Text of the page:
Harry Styles review: Harry's House is an unfussy and impressive laid-back epic 

With his new album, Harry's House, Harry Styles has again proven  he's an artist of substance 
Harry Styles review: Harry's House is an unfussy and impressive laid-back epic 

Harry Styles releases Harry's House on Friday, May 20. 


As the cheeky, charming member of One Direction, Harry Styles had seemed cursed to live out his career as a Gen Z Gary Barlow – a granny’s favourite who could never fully leave behind his days of teen stardom. How extraordinary, then, that he should have bounded so effortlessly from Simon Cowell-approved poppet to Serious Artist and one-person 1970s soft-rock revival.

Splashed with Laurel Canyon guitars and sunset-burnished FM pop, Styles’ third album is a laid-back epic – comfortable in its skin to the point where it all but arrives draped across a divan. And it maintains an extraordinary consistency even as happy-go-lucky Harry skates from the Harry Nilsson comedown pop of As It Was to the Cat Stevens-does-X Factor acoustica celebrated in Matilda.

Harry’s House’s most dazzling quality is the way in which it makes a grand entrance without ever creating an undue fuss. Styles is a global star and embarks on a stadium tour this summer. But, working with regular co-writer Kid Harpoon, he has cooked up a deftly-understated LP, which apparently takes its name from a jazz-influenced Joni Mitchell track (Harry’s House/Centrepiece, from 1975’s The Hissing Of Summer Lawns), and favours beautifully subtle moments instead of look-at-me choruses and glitter-bomb razzmatazz.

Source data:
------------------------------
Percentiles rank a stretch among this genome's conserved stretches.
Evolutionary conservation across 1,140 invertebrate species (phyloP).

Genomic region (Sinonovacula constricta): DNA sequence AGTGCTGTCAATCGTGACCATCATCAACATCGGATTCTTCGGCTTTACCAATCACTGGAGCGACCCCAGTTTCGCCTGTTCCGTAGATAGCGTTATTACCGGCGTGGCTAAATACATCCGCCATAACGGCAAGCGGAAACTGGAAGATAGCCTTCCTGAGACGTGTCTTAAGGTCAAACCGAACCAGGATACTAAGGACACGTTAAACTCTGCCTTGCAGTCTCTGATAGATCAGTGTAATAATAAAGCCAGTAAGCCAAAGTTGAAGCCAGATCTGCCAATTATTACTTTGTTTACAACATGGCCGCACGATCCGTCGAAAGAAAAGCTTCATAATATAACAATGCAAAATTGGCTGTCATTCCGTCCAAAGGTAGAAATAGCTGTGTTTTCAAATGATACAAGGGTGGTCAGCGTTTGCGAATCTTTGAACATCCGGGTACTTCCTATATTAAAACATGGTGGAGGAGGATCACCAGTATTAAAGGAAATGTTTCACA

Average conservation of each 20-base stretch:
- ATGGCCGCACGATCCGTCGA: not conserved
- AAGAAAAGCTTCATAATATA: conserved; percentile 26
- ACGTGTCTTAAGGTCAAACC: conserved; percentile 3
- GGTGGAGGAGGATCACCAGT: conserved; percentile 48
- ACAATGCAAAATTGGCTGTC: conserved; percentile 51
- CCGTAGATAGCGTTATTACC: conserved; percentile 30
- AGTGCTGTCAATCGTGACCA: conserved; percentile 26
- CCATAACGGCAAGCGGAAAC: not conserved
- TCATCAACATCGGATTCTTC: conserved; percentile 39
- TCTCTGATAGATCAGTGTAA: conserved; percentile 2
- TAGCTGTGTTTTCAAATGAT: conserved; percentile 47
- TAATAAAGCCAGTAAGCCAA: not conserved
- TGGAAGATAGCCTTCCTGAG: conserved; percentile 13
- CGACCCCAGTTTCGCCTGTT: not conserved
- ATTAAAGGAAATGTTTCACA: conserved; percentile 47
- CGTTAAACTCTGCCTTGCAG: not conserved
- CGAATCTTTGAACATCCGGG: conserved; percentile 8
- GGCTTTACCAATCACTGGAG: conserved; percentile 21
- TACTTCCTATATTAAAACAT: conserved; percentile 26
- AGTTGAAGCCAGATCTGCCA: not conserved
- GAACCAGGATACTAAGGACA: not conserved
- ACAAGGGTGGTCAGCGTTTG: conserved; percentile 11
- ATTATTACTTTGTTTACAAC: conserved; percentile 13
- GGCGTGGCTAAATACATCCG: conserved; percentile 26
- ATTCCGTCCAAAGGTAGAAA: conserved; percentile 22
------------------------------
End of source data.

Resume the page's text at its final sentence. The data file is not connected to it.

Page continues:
This, then, is a record that saunters at the edge of the dance floor, hands in pockets rather than attempting any zany moves. Even Styles’ vocals are a triumph in restraint. Daylight, for instance, finds him cooing gently against a springy indie guitar. 

Harry's House, by Harry Styles.
Harry's House, by Harry Styles.

And on As It Was, his voice remains in that same brittle register as he spins a tale of lockdown paranoia and substance addiction (“Why are you sitting on the floor.. what kind of pills are you on?”).

One Direction were a cultural phenomenon rather than a band anyone ever needs to listen to again. But Styles has parlayed that ephemeral fame into something far more substantial – and on Harry’s House, he shows that, while his reputation as a critically-lauded artist may not be constructed on the sturdiest foundations, he has nonetheless built a career of real heft. Who knows to what heights can ascend?

More in this section

Scene & Heard

Music, film art, culture, books and more from Munster and beyond.......curated weekly by the Irish Examiner Arts Editor.

Sign up